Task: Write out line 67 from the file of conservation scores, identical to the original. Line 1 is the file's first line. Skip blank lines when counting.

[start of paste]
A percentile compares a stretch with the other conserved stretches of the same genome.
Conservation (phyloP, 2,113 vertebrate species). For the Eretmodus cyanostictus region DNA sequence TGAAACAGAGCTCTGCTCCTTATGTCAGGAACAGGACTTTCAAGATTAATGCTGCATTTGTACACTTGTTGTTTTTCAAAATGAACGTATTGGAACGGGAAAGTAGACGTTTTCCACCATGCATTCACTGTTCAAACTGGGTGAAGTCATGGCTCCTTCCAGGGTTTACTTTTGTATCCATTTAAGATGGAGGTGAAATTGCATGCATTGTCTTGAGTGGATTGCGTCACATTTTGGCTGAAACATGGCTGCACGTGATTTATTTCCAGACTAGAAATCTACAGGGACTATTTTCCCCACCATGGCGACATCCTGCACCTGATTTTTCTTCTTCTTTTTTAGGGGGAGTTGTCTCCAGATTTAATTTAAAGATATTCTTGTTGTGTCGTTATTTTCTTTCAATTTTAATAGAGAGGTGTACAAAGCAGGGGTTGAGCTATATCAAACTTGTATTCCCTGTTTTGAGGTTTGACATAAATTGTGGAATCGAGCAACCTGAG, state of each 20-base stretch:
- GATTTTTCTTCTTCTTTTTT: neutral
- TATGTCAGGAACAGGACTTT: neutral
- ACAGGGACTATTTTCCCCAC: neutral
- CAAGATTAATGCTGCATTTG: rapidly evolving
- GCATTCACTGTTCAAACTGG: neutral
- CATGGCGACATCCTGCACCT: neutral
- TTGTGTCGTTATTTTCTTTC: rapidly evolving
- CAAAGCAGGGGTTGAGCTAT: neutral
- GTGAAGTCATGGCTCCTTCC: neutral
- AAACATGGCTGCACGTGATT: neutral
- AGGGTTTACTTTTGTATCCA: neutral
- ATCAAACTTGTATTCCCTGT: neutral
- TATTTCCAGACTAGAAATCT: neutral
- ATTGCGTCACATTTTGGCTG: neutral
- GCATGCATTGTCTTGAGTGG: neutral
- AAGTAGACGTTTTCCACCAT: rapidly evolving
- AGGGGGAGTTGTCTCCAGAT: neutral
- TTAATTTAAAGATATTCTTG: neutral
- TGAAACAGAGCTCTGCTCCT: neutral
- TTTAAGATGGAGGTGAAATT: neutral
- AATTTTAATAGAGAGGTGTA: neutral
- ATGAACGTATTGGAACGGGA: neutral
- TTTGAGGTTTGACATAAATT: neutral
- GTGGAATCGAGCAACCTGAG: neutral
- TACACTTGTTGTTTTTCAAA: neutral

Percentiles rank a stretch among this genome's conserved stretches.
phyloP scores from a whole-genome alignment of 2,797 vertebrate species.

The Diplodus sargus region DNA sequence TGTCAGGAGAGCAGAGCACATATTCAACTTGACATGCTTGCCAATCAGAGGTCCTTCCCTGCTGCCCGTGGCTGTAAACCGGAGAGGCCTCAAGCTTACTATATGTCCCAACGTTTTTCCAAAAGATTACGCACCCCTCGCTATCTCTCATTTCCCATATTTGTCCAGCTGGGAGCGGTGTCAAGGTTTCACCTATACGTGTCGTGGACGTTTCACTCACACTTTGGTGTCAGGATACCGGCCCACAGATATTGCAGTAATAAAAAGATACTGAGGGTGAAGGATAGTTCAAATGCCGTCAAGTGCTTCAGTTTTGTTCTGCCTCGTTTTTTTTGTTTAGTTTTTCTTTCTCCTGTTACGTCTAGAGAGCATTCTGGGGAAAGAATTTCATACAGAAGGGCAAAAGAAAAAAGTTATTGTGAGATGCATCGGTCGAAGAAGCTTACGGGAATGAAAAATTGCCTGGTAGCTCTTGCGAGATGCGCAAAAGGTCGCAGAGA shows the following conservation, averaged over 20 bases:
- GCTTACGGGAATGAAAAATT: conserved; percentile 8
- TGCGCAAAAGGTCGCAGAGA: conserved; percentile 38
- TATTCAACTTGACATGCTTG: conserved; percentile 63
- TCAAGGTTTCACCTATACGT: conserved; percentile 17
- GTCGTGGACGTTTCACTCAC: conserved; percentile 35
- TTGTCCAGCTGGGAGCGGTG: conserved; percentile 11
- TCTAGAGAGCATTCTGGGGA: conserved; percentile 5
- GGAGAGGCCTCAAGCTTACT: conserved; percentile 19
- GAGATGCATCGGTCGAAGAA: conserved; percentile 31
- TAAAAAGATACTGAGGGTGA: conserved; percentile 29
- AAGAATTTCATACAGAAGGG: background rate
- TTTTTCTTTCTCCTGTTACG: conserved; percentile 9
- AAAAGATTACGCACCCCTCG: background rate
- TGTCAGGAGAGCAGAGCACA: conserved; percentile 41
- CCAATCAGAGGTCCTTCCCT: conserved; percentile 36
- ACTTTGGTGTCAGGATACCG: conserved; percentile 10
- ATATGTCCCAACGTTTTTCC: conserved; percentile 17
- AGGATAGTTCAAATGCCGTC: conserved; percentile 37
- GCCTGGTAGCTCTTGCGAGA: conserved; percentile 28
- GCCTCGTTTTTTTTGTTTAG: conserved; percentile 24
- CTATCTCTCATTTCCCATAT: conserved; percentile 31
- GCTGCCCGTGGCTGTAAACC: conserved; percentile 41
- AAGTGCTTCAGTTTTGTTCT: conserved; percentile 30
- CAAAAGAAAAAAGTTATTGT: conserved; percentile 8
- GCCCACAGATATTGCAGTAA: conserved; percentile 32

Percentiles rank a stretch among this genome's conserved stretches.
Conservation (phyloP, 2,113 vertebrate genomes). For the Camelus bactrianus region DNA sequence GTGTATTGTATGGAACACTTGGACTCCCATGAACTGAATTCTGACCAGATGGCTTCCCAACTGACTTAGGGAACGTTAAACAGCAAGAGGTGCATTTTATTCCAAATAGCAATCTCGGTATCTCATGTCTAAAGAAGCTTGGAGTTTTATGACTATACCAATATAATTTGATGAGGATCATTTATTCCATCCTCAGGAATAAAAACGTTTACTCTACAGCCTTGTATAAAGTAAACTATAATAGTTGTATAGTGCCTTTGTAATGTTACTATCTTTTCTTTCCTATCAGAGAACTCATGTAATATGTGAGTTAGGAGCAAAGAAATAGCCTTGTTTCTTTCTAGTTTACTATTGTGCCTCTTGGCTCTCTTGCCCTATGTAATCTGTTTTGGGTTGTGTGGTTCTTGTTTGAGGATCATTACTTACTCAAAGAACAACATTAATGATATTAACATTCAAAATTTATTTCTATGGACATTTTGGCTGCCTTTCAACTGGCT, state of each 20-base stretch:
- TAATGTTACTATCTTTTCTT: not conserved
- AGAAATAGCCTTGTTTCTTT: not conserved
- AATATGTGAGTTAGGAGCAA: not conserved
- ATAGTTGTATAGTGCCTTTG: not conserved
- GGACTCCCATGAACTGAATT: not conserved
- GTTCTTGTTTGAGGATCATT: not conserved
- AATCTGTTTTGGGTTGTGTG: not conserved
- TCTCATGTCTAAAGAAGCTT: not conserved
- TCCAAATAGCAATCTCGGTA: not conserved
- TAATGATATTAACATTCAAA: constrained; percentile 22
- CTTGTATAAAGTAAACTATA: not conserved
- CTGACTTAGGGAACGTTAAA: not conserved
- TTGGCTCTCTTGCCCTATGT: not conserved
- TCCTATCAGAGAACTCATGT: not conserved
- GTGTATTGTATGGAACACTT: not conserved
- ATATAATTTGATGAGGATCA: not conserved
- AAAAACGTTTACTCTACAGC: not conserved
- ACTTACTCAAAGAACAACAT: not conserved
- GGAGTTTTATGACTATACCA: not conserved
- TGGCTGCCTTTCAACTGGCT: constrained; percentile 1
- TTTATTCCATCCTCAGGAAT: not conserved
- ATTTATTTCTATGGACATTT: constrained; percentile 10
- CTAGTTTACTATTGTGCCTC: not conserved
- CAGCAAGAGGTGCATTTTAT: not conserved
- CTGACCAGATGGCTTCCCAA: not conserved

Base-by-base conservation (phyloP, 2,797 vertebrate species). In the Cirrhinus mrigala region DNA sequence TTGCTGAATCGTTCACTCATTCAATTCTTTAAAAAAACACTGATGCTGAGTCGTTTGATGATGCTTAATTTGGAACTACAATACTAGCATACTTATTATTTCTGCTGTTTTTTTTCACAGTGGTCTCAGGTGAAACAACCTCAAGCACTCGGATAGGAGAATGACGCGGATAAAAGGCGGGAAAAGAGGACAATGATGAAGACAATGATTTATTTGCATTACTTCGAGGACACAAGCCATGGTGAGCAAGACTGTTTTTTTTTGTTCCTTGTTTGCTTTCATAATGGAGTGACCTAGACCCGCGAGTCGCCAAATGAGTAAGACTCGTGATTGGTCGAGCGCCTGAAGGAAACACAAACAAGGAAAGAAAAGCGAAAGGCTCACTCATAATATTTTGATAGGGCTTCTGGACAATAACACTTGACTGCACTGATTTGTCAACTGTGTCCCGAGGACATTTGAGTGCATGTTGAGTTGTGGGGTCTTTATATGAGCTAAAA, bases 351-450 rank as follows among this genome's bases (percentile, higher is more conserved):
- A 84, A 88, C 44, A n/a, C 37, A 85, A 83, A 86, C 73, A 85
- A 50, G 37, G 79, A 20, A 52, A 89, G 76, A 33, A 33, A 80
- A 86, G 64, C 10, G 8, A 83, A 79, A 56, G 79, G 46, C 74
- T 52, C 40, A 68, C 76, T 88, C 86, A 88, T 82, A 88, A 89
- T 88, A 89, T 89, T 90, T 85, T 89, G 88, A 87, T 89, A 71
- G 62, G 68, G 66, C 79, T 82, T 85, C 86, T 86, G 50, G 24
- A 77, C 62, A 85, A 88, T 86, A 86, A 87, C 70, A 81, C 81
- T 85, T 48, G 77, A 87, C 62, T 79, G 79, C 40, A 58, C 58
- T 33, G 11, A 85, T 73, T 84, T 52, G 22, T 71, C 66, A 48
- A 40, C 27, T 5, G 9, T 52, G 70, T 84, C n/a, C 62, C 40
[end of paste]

- TAATGATATTAACATTCAAA: constrained; percentile 22